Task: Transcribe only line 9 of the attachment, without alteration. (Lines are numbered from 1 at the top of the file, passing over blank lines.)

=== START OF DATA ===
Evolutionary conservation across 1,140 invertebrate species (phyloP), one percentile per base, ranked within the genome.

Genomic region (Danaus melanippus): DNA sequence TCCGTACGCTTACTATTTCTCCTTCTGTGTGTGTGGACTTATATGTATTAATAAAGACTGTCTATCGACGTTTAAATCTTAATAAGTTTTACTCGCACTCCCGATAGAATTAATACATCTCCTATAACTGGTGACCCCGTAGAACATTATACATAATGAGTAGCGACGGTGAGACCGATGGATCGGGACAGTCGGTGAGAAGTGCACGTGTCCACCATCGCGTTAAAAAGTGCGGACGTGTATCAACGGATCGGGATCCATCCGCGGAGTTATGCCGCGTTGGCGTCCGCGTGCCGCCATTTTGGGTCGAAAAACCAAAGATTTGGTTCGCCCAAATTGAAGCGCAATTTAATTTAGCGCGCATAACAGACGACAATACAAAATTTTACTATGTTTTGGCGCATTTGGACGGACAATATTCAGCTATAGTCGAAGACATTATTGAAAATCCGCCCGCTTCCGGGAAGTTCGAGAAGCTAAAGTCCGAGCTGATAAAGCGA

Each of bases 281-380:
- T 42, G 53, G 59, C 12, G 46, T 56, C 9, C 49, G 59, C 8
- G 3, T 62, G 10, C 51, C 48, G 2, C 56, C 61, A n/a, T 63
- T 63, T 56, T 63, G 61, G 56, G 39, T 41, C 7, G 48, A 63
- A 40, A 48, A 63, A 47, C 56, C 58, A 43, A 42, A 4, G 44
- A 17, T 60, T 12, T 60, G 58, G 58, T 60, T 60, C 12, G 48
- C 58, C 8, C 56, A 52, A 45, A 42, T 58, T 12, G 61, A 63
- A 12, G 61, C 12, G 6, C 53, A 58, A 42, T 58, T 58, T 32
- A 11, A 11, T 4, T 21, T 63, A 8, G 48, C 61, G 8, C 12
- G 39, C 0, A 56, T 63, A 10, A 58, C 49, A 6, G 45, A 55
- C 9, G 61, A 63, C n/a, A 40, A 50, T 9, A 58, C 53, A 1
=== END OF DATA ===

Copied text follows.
- C 58, C 8, C 56, A 52, A 45, A 42, T 58, T 12, G 61, A 63